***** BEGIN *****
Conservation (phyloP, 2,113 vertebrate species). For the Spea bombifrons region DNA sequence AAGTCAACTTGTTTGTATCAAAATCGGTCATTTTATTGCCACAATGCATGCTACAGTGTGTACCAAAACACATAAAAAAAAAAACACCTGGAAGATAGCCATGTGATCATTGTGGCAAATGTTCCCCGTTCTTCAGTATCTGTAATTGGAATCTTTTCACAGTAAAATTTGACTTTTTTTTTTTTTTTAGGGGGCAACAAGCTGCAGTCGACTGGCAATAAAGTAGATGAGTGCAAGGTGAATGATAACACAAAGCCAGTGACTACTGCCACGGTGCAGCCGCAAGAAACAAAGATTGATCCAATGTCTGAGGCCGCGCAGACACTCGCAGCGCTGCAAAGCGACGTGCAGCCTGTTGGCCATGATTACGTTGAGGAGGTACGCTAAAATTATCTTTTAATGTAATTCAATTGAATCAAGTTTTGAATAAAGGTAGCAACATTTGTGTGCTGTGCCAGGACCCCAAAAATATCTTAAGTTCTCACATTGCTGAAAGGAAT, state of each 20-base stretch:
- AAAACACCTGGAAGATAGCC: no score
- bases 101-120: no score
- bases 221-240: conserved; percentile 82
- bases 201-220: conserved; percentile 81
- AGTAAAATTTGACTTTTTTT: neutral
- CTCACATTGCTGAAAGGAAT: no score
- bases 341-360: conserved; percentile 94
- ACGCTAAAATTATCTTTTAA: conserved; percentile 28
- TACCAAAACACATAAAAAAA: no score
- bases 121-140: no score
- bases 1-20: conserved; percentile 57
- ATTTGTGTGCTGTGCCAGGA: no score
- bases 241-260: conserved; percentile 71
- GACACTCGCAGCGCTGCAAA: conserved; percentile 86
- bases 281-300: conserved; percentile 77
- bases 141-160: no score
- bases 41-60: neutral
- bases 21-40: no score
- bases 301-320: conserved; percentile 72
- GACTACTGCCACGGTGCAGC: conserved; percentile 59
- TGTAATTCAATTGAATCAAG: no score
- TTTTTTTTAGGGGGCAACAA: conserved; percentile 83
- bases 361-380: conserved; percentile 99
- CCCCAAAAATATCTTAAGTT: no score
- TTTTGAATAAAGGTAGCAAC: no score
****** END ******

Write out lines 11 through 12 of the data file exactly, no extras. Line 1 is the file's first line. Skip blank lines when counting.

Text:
- bases 121-140: no score
- bases 1-20: conserved; percentile 57